to implementing curricula change and approaches to overcoming these barriers should be considered.
To address the tasks described above, the committee met five times between December 2002 and October 2003, and cast a broad net to capture the relevant information. It held public meetings with medical schools and other organizations to explore and discuss relevant information regarding the status of teaching behavioral and social science in medical schools. The committee also reviewed and considered information from the published literature, medical school websites, and a variety of other sources. (See Appendix A for details regarding the methods that the committee used to address the statement of task.)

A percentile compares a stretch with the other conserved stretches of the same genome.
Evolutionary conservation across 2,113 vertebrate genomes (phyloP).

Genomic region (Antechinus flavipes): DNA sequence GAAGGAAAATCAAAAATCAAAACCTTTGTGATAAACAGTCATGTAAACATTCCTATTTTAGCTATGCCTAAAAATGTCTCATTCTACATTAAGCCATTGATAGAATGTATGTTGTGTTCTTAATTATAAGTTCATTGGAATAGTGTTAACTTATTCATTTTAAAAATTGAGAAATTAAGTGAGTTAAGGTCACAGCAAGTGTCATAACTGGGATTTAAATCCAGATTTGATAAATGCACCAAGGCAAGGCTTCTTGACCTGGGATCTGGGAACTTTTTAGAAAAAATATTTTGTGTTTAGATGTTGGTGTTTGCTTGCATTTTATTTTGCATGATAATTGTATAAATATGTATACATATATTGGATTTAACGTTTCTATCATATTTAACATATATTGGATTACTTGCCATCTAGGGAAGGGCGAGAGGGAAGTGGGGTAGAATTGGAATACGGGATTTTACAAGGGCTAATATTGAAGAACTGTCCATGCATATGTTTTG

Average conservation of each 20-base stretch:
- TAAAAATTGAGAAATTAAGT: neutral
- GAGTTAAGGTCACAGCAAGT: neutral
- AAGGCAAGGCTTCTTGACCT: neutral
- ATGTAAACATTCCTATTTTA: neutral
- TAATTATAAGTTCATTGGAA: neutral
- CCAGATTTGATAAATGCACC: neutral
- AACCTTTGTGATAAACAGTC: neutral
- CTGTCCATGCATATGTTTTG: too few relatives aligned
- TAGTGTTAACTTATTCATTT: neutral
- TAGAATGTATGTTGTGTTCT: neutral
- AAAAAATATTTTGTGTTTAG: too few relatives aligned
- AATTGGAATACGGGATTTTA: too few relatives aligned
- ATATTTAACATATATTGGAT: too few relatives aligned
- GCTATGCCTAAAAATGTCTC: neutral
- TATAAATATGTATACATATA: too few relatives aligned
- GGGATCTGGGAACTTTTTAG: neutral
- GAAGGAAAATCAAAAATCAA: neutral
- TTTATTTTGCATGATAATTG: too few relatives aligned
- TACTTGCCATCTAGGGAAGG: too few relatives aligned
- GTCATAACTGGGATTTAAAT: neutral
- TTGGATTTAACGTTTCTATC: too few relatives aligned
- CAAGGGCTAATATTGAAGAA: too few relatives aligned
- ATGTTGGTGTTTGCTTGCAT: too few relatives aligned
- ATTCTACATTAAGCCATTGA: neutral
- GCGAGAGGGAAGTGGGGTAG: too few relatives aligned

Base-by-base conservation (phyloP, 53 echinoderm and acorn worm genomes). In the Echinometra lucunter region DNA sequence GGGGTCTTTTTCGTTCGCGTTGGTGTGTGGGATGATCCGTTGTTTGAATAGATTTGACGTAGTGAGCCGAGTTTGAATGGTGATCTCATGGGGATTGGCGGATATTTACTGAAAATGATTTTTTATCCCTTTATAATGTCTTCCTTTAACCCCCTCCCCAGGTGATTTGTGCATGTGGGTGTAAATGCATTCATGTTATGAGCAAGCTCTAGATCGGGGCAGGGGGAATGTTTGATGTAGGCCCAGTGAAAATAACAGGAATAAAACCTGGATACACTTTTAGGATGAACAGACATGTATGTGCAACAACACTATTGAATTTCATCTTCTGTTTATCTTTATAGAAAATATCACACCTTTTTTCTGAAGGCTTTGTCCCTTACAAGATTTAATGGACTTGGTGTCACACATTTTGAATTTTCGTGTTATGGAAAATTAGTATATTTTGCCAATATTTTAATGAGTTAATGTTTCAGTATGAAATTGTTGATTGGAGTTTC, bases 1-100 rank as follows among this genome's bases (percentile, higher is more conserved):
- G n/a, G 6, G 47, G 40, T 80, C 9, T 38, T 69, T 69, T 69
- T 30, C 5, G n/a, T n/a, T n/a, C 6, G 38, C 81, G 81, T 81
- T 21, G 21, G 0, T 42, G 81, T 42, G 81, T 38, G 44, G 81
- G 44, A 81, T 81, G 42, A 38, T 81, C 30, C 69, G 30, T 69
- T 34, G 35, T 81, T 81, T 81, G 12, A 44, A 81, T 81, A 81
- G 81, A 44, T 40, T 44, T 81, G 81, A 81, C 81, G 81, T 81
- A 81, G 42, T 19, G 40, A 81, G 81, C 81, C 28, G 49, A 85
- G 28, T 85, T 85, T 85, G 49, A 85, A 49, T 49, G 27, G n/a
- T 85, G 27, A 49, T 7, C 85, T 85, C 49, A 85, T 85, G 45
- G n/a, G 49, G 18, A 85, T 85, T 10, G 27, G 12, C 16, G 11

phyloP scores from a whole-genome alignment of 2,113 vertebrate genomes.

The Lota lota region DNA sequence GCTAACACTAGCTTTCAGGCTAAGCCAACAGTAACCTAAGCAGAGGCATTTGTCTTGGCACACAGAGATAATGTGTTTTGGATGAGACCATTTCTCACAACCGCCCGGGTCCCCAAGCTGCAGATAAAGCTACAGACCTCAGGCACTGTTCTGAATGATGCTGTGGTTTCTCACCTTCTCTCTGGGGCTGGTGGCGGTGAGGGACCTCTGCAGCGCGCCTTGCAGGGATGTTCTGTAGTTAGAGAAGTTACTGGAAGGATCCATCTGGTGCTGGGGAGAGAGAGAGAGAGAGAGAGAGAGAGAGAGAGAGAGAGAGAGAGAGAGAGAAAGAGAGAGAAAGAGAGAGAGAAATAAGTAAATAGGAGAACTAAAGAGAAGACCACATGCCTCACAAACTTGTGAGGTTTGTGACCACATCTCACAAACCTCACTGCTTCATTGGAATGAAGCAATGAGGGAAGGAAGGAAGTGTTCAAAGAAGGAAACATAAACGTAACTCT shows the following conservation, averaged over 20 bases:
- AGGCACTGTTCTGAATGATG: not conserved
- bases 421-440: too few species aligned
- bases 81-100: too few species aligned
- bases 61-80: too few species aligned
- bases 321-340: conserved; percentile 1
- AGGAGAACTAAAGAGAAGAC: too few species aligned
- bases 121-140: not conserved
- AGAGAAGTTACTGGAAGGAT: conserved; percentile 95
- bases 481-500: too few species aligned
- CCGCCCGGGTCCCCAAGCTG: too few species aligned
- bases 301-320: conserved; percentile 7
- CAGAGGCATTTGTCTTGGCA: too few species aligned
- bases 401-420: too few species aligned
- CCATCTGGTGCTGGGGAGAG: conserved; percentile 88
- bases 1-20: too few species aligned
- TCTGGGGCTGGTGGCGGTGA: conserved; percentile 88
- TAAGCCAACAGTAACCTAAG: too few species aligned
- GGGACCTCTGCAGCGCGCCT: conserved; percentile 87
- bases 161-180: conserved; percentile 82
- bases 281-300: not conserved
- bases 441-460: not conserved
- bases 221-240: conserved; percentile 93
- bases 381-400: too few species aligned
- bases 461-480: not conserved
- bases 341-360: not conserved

Each chapter of this report responds to one of the three tasks listed above. Chapter 2 reviews and describes currently available information on the incorporation of the behavioral and social sciences into undergraduate medical education. Included is a brief historical overview of curriculum changes in medical schools. Chapter 3 expands on the importance of including the behavioral and social sciences in medical school curricula. It also presents the 26 priority topics identified by the committee, along with the rationale for their selection. Included as well is a description of the type of content that would enable medical students to demonstrate competency in these areas. Chapter 4 provides an overview of successful strategies for creating and sustaining curriculum change in multiple areas of medical education. These strategies are discussed as they apply to behavioral and social science content and are accompanied by an analysis of the influence of national examinations on curricular content.